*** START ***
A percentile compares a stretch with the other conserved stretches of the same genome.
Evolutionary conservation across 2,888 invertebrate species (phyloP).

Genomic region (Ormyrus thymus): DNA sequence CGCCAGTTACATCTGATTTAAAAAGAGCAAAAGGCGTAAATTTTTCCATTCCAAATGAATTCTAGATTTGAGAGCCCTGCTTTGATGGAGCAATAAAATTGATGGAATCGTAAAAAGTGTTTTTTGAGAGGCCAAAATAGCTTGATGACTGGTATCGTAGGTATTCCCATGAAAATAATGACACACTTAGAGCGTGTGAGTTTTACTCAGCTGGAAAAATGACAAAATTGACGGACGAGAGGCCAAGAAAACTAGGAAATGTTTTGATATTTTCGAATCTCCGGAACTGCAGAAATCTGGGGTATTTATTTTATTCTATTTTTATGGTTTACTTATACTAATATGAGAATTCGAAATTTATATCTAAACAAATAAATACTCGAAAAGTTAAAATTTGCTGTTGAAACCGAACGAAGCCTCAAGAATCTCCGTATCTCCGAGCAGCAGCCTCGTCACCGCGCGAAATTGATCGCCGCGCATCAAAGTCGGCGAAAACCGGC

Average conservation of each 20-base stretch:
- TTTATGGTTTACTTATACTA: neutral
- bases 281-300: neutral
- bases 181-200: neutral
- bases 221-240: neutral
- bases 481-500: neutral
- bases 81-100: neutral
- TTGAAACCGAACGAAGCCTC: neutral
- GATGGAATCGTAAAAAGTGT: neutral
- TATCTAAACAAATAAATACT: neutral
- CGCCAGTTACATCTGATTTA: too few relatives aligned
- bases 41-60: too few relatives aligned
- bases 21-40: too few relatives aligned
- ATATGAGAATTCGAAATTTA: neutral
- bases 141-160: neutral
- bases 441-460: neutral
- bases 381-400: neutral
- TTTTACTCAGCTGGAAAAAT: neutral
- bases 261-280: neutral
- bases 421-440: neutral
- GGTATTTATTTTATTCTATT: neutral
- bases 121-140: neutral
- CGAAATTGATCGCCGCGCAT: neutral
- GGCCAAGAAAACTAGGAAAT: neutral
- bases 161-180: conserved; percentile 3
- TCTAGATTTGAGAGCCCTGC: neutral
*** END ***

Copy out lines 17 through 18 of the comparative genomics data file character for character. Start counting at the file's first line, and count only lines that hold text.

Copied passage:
- ATATGAGAATTCGAAATTTA: neutral
- bases 141-160: neutral